Sunday, February 10, 2019

Janet Flash: Unlatched

by Michael Seese

Janet Reid, like many of us in the US, has been hunkered down during winter's wild ride of late. Or, as she commented, "I was ensconced with Her Grace the Duchess of Yowl for three weeks, and then with Intern Ty for this past week."

You need to frequent her blog to fully understand the cast of characters.

In honor of Ty, this week's contest had a decidedly feline theme. Use:


in a 100-word story. 

Since I didn't want to use "hork" as is, I immediately sought to break it up. My first thought (which I wound up using) as "latch or key." But I also considered "crotch or knee," which would have worked for some kind of street fight story. But sticking with the former, I came up with "Unlatched."

His lips moved. But the words bounced off my eardrums.

My head had room only for silence, undercut by the gentle “purr” of the adjacent freeway. Transfixed by the hypnotic drone of countless steel carcasses, piloted by empty souls who snore through the commute as they catapult toward drudgery, I could imagine the allure it held for a child.

His final question clawed me back to the here and now.

“Sorry?” I mumbled. On several levels.

“The question was, latch or key? How was the gate secured?”

“Key,” I lied, squeezing my wife's hand. I couldn't bear losing her too.

What have you done during the polar vortex of late?

Wednesday, January 30, 2019

More On The eTab

by Michael Seese

In yesterday's post, I introduced you to the The Extraordinary eTab Of Julian Newcomber

Today, you have an opportunity to get to know it better.

eTab now is available on NetGalley. What is NetGalley, you might ask? (Don't fret; I didn't know either.)  NetGalley allows you to request, read, and recommend digital review copies of books before they are published. As the site states, "Your reviews and feedback are essential to publishers, authors, and other readers!"

And it sure would help me out.

I will refrain from adding, "But ONLY IF it's a good review." Of course I want people to like it. But the book has to earn that.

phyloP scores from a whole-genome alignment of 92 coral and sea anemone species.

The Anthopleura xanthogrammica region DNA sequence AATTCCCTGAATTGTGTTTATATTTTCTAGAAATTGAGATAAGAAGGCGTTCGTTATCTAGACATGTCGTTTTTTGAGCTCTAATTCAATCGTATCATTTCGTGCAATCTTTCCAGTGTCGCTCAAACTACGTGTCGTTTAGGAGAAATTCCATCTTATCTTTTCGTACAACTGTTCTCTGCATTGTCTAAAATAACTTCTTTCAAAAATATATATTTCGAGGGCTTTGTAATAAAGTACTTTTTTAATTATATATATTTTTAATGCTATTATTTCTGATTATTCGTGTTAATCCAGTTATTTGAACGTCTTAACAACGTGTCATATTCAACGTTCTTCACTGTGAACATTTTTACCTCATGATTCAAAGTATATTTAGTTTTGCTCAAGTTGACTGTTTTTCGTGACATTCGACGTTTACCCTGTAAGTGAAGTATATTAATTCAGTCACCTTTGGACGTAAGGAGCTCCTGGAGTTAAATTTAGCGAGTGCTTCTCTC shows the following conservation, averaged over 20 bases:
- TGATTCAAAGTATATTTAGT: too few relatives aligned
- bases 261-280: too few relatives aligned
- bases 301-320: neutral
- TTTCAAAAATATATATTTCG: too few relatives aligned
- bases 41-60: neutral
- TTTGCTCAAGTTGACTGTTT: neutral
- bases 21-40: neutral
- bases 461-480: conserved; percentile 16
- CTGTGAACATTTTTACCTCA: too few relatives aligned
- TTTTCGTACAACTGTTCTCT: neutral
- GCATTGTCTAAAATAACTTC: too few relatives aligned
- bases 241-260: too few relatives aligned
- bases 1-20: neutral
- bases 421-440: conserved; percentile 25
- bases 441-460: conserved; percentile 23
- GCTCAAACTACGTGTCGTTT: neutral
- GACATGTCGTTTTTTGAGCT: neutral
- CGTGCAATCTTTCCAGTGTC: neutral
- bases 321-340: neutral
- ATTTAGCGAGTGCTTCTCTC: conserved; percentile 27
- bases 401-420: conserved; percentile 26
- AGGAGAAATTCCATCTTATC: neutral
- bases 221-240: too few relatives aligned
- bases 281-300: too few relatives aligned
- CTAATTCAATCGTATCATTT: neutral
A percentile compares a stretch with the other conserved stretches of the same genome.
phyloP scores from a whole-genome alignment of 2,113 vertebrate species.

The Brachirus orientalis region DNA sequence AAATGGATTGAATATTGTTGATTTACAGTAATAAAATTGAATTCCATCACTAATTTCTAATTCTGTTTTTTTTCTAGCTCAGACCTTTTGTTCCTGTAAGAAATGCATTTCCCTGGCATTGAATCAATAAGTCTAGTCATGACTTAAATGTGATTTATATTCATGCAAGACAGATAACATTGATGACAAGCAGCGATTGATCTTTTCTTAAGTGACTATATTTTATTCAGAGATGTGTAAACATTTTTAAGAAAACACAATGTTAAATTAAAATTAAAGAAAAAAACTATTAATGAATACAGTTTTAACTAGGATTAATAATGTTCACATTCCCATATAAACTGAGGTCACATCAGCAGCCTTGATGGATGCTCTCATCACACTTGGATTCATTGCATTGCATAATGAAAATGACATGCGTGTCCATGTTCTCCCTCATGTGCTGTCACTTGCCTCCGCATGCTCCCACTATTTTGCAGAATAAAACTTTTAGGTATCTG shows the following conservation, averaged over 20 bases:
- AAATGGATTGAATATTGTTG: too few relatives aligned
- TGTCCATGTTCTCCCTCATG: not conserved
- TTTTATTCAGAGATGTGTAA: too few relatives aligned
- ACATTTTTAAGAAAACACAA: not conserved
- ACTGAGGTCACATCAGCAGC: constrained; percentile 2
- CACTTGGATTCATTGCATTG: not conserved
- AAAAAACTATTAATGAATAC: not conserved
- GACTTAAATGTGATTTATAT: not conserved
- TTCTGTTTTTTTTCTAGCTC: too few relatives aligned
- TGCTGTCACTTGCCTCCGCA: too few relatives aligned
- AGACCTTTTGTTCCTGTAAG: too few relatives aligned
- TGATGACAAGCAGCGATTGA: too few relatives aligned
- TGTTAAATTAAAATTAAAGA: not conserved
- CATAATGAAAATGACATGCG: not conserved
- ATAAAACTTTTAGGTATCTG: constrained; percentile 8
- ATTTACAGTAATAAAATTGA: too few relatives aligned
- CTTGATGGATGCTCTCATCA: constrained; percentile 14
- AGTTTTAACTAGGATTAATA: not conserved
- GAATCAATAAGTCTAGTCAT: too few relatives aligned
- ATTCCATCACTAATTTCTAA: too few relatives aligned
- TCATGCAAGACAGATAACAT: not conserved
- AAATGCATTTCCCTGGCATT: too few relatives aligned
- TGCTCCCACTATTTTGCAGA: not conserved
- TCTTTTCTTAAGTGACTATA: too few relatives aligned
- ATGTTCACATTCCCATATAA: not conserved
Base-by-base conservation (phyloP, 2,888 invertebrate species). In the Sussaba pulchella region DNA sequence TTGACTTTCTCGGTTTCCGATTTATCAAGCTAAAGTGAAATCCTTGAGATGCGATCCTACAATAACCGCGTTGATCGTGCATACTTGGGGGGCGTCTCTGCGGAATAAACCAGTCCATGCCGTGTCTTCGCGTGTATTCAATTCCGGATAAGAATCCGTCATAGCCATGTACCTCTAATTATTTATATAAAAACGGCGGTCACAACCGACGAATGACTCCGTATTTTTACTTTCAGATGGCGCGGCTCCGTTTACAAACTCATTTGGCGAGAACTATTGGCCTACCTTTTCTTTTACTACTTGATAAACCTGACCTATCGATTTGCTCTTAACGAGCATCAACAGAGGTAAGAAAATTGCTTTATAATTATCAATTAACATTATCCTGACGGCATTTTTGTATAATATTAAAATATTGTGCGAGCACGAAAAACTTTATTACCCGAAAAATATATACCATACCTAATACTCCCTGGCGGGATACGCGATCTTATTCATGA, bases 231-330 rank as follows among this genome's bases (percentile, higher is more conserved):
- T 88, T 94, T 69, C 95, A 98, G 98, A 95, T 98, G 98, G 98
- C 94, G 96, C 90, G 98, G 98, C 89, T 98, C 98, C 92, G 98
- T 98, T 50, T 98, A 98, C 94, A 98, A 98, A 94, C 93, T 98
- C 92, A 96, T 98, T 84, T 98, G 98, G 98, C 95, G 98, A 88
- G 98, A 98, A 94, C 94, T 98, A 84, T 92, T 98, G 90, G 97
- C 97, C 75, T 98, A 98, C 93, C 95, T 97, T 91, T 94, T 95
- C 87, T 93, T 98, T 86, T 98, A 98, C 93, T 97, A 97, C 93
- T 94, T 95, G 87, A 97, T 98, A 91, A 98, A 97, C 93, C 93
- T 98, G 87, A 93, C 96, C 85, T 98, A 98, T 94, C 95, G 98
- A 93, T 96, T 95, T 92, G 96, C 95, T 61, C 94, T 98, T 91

eTab is a fairly short read... just shy of 30,000 words. So if you have some time, please visit, sign up, download a copy, and enjoy.


Tuesday, January 29, 2019

Introducing The Extraordinary eTab

by Michael Seese

I guess I could have mentioned this sooner. But that "life" thing can SO get in the way. Better late than never...

In previous posts, I've shown a photo of my hand holding a copy of an anthology that just came out, and included a short story of mine. I always say, "It never gets old."

Though I'm not holding it—yet!—this never gets old either.   

The Extraordinary eTab Of Julian Newcomber is my first foray into children's fiction, also known as MG (for middle grade).

"What's is about?" you ask.

Per my over-worked query letter, which may wind up being the back-jacket blurb:

Twelve-year-old Julian Newcomber knows he has a fitting--what the smart folks call apropos--last name. His family moves constantly due to his Dad's quirky inventions, which have a habit of misbehaving and blowing up the family home. So he's always been the new kid in school.

Now firmly settled in a peaceful and close-knit community, Julian believes he's finally found a home, not to mention a safe haven from his father's calamities. That is, until a vaguely familiar 20-year-old man walks out of the bedroom closet, and identifies himself as future Julian. It turns out that his father's latest contraption, the eTab, alters time. So grown-up Julian decided to take a joyride into the past and dropped his cell phone on a Civil War battlefield. (Who wouldn't want to see Pickett’s Charge, after all?) With his own eTab too low on juice to take him all the way back to his own time, grown-up Julian needs young Julian to locate a quantity of Cucumium so he can go back to the Civil War and retrieve his cell phone, then get home before his parents find out.

The two Julians break rules, break curfews, and break into the Intermediate School in an effort to locate some Cucumium (though they're not exactly sure what it is), so they won't be forced to share the room and fight over the top bunk forever. Oh, and if grown-up Julian stays, it could, as a side effect, pollute the natural timeline and rewrite history as they know it.

No pressure. 

The book will be published May 15 in Canada and June 1 in the U.S. by Common Deer Press, based in Toronto. Please show some love and like them on Facebook, follow them on Twitter, or just visit their site, preferably my page

Tune in tomorrow for more eTab news. 

Sunday, January 27, 2019

Janet Flash: Giving

by Michael Seese

A new year, and winter has finally decided to flex its icy might. Or as super agent Janet Reid said on Friday, "It's been so cold of late that the only thing to do is curl up on the couch with a good read. Preferably a hot-action thriller to warm you up!"



To that end, she sponsored one of her flash fiction contests. We had to use the words